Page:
The Fire Learning Network: A Promising Conservation Strategy for Forestry
Abstract:Conservation Learning Networks (CLN) are an emerging conservation strategy for addressing complex resource management challenges that face the forestry profession. The US Fire Learning Network (FLN) is a successful example of a CLN that operates on a national scale. Developed in 2001 as a partnership between The Nature Conservancy, the US Forest Service, and land-management agencies of the US Department of the Interior, the FLN has solicited the participation of fire professionals from more than 600 partner organizations to collaboratively design and implement ecological fire restoration strategies. Our review of the FLN provides evidence of the network's ability to improve conservation practices, points to its potential to transform and empower fire management practices and institutions on a national scale, and illustrates the utility of CLNs for other natural resource management challenges.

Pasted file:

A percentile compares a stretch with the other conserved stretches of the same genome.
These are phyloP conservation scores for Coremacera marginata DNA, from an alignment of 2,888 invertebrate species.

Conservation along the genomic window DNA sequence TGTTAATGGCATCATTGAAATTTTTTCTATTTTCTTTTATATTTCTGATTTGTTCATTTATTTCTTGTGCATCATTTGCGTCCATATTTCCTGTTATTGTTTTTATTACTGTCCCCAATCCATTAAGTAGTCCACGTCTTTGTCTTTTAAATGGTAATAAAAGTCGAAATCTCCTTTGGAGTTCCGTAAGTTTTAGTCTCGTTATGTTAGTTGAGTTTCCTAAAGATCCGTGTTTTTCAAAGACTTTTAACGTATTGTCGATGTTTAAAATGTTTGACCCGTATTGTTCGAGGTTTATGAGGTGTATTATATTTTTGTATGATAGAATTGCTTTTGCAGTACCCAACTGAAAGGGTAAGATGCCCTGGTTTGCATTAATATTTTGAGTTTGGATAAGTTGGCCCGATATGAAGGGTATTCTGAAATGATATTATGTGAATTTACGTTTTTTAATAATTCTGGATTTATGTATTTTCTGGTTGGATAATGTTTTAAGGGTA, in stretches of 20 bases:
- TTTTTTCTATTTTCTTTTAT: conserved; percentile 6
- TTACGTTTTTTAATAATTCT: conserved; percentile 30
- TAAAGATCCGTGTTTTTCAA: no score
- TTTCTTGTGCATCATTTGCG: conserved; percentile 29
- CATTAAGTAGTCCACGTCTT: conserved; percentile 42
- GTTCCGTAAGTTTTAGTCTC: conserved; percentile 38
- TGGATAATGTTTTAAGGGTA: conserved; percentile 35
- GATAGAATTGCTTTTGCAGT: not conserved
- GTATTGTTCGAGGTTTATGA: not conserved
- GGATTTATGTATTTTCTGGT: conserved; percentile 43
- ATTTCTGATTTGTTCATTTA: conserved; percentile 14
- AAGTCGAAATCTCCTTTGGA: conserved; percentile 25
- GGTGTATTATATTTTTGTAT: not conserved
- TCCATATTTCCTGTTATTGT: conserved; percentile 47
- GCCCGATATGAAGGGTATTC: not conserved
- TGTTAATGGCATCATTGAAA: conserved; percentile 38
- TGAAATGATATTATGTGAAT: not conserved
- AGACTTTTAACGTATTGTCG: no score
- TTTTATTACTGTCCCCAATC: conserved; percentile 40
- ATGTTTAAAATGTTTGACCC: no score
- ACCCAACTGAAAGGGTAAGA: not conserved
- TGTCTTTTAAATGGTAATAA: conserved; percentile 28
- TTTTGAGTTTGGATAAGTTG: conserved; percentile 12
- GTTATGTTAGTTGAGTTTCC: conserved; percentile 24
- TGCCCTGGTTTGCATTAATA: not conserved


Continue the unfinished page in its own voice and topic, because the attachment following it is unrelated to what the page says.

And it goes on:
Document Type: Research Article
Publication date: April 1, 2010
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- The Journal of Forestry is the most widely circulated scholarly forestry journal in the world. In print since 1902, the Journal has received several national awards for excellence. The mission of the Journal of Forestry is to advance the profession of forestry by keeping forest management professionals informed about significant developments and ideas in the many facets of forestry: economics, education and communication, entomology and pathology, fire, forest ecology, geospatial technologies, history, international forestry, measurements, policy, recreation, silviculture, social sciences, soils and hydrology, urban and community forestry, utilization and engineering, and wildlife management. The Journal is published bimonthly: January, March, May, July, September, and November.
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